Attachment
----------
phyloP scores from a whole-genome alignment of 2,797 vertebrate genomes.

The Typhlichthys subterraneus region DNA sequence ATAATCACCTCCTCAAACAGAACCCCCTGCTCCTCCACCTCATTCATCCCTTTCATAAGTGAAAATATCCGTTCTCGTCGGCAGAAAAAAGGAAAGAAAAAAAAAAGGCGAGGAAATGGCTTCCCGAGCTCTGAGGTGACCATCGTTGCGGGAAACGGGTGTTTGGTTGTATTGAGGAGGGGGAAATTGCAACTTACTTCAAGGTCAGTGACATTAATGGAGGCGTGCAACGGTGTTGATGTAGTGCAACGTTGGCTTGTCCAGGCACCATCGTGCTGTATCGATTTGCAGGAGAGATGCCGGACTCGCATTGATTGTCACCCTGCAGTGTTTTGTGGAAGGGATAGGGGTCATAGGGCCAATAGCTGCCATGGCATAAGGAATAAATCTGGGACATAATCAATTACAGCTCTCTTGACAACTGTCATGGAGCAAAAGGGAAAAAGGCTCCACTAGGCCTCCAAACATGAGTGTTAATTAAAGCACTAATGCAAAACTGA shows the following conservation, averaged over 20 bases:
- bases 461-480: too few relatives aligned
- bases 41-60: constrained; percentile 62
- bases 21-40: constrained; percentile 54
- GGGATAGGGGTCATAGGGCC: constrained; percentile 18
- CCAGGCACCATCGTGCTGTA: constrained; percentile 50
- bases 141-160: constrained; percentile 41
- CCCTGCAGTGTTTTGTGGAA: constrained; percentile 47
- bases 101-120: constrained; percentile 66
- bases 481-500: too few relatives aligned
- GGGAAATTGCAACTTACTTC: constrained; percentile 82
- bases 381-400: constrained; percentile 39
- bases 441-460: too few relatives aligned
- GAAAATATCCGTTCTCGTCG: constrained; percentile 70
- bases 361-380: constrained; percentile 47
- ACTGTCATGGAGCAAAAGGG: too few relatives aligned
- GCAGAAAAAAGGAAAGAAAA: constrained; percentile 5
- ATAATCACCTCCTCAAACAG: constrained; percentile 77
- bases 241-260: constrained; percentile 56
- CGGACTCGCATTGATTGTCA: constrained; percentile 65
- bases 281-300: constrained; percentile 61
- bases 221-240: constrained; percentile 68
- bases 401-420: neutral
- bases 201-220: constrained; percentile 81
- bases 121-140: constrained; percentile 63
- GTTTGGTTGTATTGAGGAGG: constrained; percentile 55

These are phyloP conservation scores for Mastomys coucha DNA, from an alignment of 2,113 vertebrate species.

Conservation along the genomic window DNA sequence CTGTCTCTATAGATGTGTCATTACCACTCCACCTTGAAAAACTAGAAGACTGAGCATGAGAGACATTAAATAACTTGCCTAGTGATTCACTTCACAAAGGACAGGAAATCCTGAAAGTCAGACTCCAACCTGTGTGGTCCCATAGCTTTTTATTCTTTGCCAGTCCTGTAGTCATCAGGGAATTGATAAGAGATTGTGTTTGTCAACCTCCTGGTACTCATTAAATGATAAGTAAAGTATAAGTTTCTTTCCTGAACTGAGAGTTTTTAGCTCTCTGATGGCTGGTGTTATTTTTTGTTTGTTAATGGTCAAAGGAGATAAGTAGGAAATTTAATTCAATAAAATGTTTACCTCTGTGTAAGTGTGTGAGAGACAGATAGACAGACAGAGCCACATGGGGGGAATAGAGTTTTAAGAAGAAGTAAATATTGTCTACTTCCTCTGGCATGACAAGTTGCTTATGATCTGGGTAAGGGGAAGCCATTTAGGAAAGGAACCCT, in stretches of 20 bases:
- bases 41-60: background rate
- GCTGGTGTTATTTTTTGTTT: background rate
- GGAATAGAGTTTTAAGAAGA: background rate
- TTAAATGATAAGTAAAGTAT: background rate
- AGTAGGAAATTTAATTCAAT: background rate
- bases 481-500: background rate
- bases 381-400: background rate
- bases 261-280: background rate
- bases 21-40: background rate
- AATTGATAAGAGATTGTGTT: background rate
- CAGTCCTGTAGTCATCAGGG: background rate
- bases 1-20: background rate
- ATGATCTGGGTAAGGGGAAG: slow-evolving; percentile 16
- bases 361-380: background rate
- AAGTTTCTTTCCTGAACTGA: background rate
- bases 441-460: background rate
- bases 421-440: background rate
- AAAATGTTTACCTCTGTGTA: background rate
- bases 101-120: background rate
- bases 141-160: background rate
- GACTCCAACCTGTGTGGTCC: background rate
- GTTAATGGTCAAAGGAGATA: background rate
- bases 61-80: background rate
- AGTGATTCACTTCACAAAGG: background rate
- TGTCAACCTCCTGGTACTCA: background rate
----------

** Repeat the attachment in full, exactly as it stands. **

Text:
phyloP scores from a whole-genome alignment of 2,797 vertebrate genomes.

The Typhlichthys subterraneus region DNA sequence ATAATCACCTCCTCAAACAGAACCCCCTGCTCCTCCACCTCATTCATCCCTTTCATAAGTGAAAATATCCGTTCTCGTCGGCAGAAAAAAGGAAAGAAAAAAAAAAGGCGAGGAAATGGCTTCCCGAGCTCTGAGGTGACCATCGTTGCGGGAAACGGGTGTTTGGTTGTATTGAGGAGGGGGAAATTGCAACTTACTTCAAGGTCAGTGACATTAATGGAGGCGTGCAACGGTGTTGATGTAGTGCAACGTTGGCTTGTCCAGGCACCATCGTGCTGTATCGATTTGCAGGAGAGATGCCGGACTCGCATTGATTGTCACCCTGCAGTGTTTTGTGGAAGGGATAGGGGTCATAGGGCCAATAGCTGCCATGGCATAAGGAATAAATCTGGGACATAATCAATTACAGCTCTCTTGACAACTGTCATGGAGCAAAAGGGAAAAAGGCTCCACTAGGCCTCCAAACATGAGTGTTAATTAAAGCACTAATGCAAAACTGA shows the following conservation, averaged over 20 bases:
- bases 461-480: too few relatives aligned
- bases 41-60: constrained; percentile 62
- bases 21-40: constrained; percentile 54
- GGGATAGGGGTCATAGGGCC: constrained; percentile 18
- CCAGGCACCATCGTGCTGTA: constrained; percentile 50
- bases 141-160: constrained; percentile 41
- CCCTGCAGTGTTTTGTGGAA: constrained; percentile 47
- bases 101-120: constrained; percentile 66
- bases 481-500: too few relatives aligned
- GGGAAATTGCAACTTACTTC: constrained; percentile 82
- bases 381-400: constrained; percentile 39
- bases 441-460: too few relatives aligned
- GAAAATATCCGTTCTCGTCG: constrained; percentile 70
- bases 361-380: constrained; percentile 47
- ACTGTCATGGAGCAAAAGGG: too few relatives aligned
- GCAGAAAAAAGGAAAGAAAA: constrained; percentile 5
- ATAATCACCTCCTCAAACAG: constrained; percentile 77
- bases 241-260: constrained; percentile 56
- CGGACTCGCATTGATTGTCA: constrained; percentile 65
- bases 281-300: constrained; percentile 61
- bases 221-240: constrained; percentile 68
- bases 401-420: neutral
- bases 201-220: constrained; percentile 81
- bases 121-140: constrained; percentile 63
- GTTTGGTTGTATTGAGGAGG: constrained; percentile 55

These are phyloP conservation scores for Mastomys coucha DNA, from an alignment of 2,113 vertebrate species.

Conservation along the genomic window DNA sequence CTGTCTCTATAGATGTGTCATTACCACTCCACCTTGAAAAACTAGAAGACTGAGCATGAGAGACATTAAATAACTTGCCTAGTGATTCACTTCACAAAGGACAGGAAATCCTGAAAGTCAGACTCCAACCTGTGTGGTCCCATAGCTTTTTATTCTTTGCCAGTCCTGTAGTCATCAGGGAATTGATAAGAGATTGTGTTTGTCAACCTCCTGGTACTCATTAAATGATAAGTAAAGTATAAGTTTCTTTCCTGAACTGAGAGTTTTTAGCTCTCTGATGGCTGGTGTTATTTTTTGTTTGTTAATGGTCAAAGGAGATAAGTAGGAAATTTAATTCAATAAAATGTTTACCTCTGTGTAAGTGTGTGAGAGACAGATAGACAGACAGAGCCACATGGGGGGAATAGAGTTTTAAGAAGAAGTAAATATTGTCTACTTCCTCTGGCATGACAAGTTGCTTATGATCTGGGTAAGGGGAAGCCATTTAGGAAAGGAACCCT, in stretches of 20 bases:
- bases 41-60: background rate
- GCTGGTGTTATTTTTTGTTT: background rate
- GGAATAGAGTTTTAAGAAGA: background rate
- TTAAATGATAAGTAAAGTAT: background rate
- AGTAGGAAATTTAATTCAAT: background rate
- bases 481-500: background rate
- bases 381-400: background rate
- bases 261-280: background rate
- bases 21-40: background rate
- AATTGATAAGAGATTGTGTT: background rate
- CAGTCCTGTAGTCATCAGGG: background rate
- bases 1-20: background rate
- ATGATCTGGGTAAGGGGAAG: slow-evolving; percentile 16
- bases 361-380: background rate
- AAGTTTCTTTCCTGAACTGA: background rate
- bases 441-460: background rate
- bases 421-440: background rate
- AAAATGTTTACCTCTGTGTA: background rate
- bases 101-120: background rate
- bases 141-160: background rate
- GACTCCAACCTGTGTGGTCC: background rate
- GTTAATGGTCAAAGGAGATA: background rate
- bases 61-80: background rate
- AGTGATTCACTTCACAAAGG: background rate
- TGTCAACCTCCTGGTACTCA: background rate